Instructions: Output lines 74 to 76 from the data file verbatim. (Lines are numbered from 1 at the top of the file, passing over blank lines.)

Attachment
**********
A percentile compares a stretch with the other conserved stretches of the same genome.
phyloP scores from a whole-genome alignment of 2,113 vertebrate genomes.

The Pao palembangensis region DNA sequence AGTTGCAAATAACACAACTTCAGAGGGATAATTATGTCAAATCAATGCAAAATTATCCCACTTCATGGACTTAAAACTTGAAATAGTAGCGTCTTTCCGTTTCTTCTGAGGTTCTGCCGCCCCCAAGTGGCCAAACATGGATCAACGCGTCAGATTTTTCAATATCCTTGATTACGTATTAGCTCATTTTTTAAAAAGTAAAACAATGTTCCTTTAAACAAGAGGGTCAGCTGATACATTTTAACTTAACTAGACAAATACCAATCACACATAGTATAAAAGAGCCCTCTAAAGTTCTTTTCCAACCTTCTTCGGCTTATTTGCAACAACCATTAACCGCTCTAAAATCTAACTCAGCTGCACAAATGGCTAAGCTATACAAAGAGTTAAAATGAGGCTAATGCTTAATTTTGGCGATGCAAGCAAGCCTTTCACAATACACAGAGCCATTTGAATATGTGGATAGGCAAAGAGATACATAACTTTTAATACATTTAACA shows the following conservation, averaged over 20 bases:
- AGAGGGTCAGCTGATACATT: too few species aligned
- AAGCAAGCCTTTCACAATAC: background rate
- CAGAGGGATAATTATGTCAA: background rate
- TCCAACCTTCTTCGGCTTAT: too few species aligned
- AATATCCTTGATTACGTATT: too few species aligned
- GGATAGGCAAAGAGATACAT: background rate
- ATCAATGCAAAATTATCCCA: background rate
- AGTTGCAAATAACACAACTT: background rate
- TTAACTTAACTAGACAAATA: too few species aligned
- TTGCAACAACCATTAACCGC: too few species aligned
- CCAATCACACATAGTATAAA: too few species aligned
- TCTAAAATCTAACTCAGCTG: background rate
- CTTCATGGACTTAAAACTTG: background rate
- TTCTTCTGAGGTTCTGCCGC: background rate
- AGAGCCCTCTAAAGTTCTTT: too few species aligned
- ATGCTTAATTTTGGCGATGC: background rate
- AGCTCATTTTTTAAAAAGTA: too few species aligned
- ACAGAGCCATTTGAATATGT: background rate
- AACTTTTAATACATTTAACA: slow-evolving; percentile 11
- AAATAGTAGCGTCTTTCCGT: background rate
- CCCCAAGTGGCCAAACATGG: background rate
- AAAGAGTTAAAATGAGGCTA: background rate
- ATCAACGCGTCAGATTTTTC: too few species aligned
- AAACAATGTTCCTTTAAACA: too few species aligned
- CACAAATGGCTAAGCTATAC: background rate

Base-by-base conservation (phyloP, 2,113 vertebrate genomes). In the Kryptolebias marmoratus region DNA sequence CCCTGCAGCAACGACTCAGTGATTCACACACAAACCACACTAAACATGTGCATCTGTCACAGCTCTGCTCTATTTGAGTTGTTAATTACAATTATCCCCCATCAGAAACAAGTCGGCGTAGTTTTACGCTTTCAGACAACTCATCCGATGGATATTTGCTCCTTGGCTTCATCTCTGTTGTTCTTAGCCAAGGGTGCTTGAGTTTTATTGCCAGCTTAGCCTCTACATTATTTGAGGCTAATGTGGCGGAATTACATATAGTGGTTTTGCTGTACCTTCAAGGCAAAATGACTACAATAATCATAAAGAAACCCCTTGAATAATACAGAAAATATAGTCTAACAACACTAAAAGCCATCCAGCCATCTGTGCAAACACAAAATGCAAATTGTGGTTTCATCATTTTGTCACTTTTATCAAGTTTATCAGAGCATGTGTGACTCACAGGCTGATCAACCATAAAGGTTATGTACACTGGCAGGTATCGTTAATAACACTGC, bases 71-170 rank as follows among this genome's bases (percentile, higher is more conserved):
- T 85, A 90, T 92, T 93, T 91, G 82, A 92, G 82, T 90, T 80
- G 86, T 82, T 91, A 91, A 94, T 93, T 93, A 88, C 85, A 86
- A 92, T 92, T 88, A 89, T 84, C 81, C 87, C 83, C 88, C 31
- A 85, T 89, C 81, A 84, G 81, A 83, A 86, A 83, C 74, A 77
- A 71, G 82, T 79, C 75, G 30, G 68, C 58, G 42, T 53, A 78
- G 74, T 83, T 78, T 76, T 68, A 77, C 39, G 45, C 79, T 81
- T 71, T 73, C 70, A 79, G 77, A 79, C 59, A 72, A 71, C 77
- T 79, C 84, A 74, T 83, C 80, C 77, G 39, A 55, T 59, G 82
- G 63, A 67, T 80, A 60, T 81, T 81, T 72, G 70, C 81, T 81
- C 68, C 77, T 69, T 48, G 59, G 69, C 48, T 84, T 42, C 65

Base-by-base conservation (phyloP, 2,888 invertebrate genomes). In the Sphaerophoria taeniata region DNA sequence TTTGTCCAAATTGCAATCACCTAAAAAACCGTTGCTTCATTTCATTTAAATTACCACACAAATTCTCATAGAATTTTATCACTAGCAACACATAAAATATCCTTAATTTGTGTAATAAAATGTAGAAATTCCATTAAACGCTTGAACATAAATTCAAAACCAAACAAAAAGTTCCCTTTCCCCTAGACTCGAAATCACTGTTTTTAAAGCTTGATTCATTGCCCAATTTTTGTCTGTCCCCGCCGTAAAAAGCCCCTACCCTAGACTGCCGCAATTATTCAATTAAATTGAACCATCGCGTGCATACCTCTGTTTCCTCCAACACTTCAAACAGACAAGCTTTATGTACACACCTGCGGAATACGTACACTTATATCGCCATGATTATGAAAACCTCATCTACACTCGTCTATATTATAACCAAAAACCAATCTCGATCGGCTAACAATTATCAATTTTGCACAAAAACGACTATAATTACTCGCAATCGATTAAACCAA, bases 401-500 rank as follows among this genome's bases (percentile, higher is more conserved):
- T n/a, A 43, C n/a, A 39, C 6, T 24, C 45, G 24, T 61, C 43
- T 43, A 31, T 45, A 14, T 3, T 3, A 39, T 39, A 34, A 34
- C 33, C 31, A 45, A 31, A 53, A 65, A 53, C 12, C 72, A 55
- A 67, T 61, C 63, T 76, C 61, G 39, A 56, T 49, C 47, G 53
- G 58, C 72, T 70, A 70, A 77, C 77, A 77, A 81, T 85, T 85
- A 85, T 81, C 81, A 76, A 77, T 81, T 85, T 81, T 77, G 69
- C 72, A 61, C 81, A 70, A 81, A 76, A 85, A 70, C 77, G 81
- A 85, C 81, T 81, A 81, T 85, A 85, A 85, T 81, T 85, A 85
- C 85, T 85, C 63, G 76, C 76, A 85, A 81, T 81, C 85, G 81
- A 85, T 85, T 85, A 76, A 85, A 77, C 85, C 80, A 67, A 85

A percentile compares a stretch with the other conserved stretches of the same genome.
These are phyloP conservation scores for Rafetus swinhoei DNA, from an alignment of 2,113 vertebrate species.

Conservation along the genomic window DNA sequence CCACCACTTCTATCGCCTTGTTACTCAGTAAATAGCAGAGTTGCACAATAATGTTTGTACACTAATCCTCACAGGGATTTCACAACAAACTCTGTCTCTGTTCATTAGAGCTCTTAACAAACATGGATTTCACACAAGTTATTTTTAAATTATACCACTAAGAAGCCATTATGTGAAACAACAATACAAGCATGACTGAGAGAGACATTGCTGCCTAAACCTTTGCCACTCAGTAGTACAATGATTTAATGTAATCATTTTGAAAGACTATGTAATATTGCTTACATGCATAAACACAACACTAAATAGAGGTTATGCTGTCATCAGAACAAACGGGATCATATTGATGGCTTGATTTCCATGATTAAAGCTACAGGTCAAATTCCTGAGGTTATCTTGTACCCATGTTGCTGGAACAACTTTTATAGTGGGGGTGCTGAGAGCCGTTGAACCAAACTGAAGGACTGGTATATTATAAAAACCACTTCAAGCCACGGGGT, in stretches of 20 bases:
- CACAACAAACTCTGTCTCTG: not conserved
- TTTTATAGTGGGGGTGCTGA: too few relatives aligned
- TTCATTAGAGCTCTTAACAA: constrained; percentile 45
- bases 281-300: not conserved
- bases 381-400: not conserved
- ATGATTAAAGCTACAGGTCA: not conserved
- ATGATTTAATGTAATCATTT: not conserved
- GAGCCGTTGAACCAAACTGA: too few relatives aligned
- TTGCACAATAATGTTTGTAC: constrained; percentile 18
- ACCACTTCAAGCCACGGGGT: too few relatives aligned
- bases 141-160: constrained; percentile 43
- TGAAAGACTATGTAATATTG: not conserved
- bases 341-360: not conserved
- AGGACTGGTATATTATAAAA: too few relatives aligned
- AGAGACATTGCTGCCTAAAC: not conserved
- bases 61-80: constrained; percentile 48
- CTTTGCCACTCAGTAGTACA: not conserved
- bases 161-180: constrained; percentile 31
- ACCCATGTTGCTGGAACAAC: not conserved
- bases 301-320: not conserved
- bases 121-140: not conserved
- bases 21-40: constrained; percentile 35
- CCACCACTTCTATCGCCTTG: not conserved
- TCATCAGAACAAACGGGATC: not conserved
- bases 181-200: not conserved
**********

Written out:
- bases 121-140: not conserved
- bases 21-40: constrained; percentile 35
- CCACCACTTCTATCGCCTTG: not conserved